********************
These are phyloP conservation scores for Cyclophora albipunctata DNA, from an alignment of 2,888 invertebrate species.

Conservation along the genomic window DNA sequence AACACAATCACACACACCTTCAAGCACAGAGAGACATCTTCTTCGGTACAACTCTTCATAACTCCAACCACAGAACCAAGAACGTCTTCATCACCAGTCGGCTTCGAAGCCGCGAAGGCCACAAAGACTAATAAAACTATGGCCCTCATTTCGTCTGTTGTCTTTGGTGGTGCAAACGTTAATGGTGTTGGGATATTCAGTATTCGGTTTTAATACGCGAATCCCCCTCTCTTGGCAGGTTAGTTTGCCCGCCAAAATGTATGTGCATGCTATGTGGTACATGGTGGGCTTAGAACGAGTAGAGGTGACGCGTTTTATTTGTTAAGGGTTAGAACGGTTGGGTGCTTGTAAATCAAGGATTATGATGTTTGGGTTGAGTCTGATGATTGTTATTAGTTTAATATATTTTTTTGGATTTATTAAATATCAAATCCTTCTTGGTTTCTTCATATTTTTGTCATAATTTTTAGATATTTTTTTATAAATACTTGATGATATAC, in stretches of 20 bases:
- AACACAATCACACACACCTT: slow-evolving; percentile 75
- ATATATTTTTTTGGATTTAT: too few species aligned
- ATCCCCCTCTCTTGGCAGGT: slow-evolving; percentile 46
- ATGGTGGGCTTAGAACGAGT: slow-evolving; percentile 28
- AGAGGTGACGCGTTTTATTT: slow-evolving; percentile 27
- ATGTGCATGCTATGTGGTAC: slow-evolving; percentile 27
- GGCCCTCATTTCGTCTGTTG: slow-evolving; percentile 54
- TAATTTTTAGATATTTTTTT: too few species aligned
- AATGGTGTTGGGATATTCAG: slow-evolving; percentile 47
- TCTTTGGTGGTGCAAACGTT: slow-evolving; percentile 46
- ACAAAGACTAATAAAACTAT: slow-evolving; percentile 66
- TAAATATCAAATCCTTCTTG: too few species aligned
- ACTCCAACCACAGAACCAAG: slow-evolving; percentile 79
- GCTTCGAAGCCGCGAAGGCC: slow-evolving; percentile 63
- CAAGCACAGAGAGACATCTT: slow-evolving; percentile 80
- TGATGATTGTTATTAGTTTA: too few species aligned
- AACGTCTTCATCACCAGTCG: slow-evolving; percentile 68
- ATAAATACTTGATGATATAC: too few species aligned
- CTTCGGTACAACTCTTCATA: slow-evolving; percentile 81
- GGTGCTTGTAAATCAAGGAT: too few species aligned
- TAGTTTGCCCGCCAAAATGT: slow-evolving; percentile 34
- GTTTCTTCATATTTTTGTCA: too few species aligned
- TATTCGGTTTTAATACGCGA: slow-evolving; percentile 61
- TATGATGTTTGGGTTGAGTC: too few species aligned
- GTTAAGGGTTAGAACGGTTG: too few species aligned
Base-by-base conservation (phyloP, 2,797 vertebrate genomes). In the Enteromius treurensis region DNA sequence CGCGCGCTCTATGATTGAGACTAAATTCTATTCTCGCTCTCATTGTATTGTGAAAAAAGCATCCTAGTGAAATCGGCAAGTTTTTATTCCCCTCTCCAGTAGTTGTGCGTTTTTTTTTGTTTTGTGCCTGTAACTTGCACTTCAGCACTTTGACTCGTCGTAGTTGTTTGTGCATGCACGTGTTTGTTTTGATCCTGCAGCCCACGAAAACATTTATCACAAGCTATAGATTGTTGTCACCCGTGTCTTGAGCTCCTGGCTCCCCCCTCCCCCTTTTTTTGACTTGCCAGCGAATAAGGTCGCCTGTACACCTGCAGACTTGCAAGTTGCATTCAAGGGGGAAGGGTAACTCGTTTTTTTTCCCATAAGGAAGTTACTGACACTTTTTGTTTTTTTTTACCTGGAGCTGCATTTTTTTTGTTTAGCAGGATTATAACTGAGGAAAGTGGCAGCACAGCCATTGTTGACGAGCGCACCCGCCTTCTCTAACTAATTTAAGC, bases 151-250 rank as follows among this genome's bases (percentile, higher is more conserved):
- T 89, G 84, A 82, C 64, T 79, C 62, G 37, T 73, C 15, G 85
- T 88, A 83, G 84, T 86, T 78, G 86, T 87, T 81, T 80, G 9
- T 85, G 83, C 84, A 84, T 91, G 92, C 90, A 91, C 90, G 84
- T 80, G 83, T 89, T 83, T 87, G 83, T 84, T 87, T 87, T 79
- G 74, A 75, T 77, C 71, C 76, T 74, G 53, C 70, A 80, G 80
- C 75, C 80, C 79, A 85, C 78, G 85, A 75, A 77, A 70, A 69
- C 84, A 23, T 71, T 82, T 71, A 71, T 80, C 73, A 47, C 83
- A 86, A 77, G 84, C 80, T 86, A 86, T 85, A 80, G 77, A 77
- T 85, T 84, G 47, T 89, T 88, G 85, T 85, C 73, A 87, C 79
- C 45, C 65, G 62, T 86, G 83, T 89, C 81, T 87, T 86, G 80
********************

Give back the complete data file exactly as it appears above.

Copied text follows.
These are phyloP conservation scores for Cyclophora albipunctata DNA, from an alignment of 2,888 invertebrate species.

Conservation along the genomic window DNA sequence AACACAATCACACACACCTTCAAGCACAGAGAGACATCTTCTTCGGTACAACTCTTCATAACTCCAACCACAGAACCAAGAACGTCTTCATCACCAGTCGGCTTCGAAGCCGCGAAGGCCACAAAGACTAATAAAACTATGGCCCTCATTTCGTCTGTTGTCTTTGGTGGTGCAAACGTTAATGGTGTTGGGATATTCAGTATTCGGTTTTAATACGCGAATCCCCCTCTCTTGGCAGGTTAGTTTGCCCGCCAAAATGTATGTGCATGCTATGTGGTACATGGTGGGCTTAGAACGAGTAGAGGTGACGCGTTTTATTTGTTAAGGGTTAGAACGGTTGGGTGCTTGTAAATCAAGGATTATGATGTTTGGGTTGAGTCTGATGATTGTTATTAGTTTAATATATTTTTTTGGATTTATTAAATATCAAATCCTTCTTGGTTTCTTCATATTTTTGTCATAATTTTTAGATATTTTTTTATAAATACTTGATGATATAC, in stretches of 20 bases:
- AACACAATCACACACACCTT: slow-evolving; percentile 75
- ATATATTTTTTTGGATTTAT: too few species aligned
- ATCCCCCTCTCTTGGCAGGT: slow-evolving; percentile 46
- ATGGTGGGCTTAGAACGAGT: slow-evolving; percentile 28
- AGAGGTGACGCGTTTTATTT: slow-evolving; percentile 27
- ATGTGCATGCTATGTGGTAC: slow-evolving; percentile 27
- GGCCCTCATTTCGTCTGTTG: slow-evolving; percentile 54
- TAATTTTTAGATATTTTTTT: too few species aligned
- AATGGTGTTGGGATATTCAG: slow-evolving; percentile 47
- TCTTTGGTGGTGCAAACGTT: slow-evolving; percentile 46
- ACAAAGACTAATAAAACTAT: slow-evolving; percentile 66
- TAAATATCAAATCCTTCTTG: too few species aligned
- ACTCCAACCACAGAACCAAG: slow-evolving; percentile 79
- GCTTCGAAGCCGCGAAGGCC: slow-evolving; percentile 63
- CAAGCACAGAGAGACATCTT: slow-evolving; percentile 80
- TGATGATTGTTATTAGTTTA: too few species aligned
- AACGTCTTCATCACCAGTCG: slow-evolving; percentile 68
- ATAAATACTTGATGATATAC: too few species aligned
- CTTCGGTACAACTCTTCATA: slow-evolving; percentile 81
- GGTGCTTGTAAATCAAGGAT: too few species aligned
- TAGTTTGCCCGCCAAAATGT: slow-evolving; percentile 34
- GTTTCTTCATATTTTTGTCA: too few species aligned
- TATTCGGTTTTAATACGCGA: slow-evolving; percentile 61
- TATGATGTTTGGGTTGAGTC: too few species aligned
- GTTAAGGGTTAGAACGGTTG: too few species aligned
Base-by-base conservation (phyloP, 2,797 vertebrate genomes). In the Enteromius treurensis region DNA sequence CGCGCGCTCTATGATTGAGACTAAATTCTATTCTCGCTCTCATTGTATTGTGAAAAAAGCATCCTAGTGAAATCGGCAAGTTTTTATTCCCCTCTCCAGTAGTTGTGCGTTTTTTTTTGTTTTGTGCCTGTAACTTGCACTTCAGCACTTTGACTCGTCGTAGTTGTTTGTGCATGCACGTGTTTGTTTTGATCCTGCAGCCCACGAAAACATTTATCACAAGCTATAGATTGTTGTCACCCGTGTCTTGAGCTCCTGGCTCCCCCCTCCCCCTTTTTTTGACTTGCCAGCGAATAAGGTCGCCTGTACACCTGCAGACTTGCAAGTTGCATTCAAGGGGGAAGGGTAACTCGTTTTTTTTCCCATAAGGAAGTTACTGACACTTTTTGTTTTTTTTTACCTGGAGCTGCATTTTTTTTGTTTAGCAGGATTATAACTGAGGAAAGTGGCAGCACAGCCATTGTTGACGAGCGCACCCGCCTTCTCTAACTAATTTAAGC, bases 151-250 rank as follows among this genome's bases (percentile, higher is more conserved):
- T 89, G 84, A 82, C 64, T 79, C 62, G 37, T 73, C 15, G 85
- T 88, A 83, G 84, T 86, T 78, G 86, T 87, T 81, T 80, G 9
- T 85, G 83, C 84, A 84, T 91, G 92, C 90, A 91, C 90, G 84
- T 80, G 83, T 89, T 83, T 87, G 83, T 84, T 87, T 87, T 79
- G 74, A 75, T 77, C 71, C 76, T 74, G 53, C 70, A 80, G 80
- C 75, C 80, C 79, A 85, C 78, G 85, A 75, A 77, A 70, A 69
- C 84, A 23, T 71, T 82, T 71, A 71, T 80, C 73, A 47, C 83
- A 86, A 77, G 84, C 80, T 86, A 86, T 85, A 80, G 77, A 77
- T 85, T 84, G 47, T 89, T 88, G 85, T 85, C 73, A 87, C 79
- C 45, C 65, G 62, T 86, G 83, T 89, C 81, T 87, T 86, G 80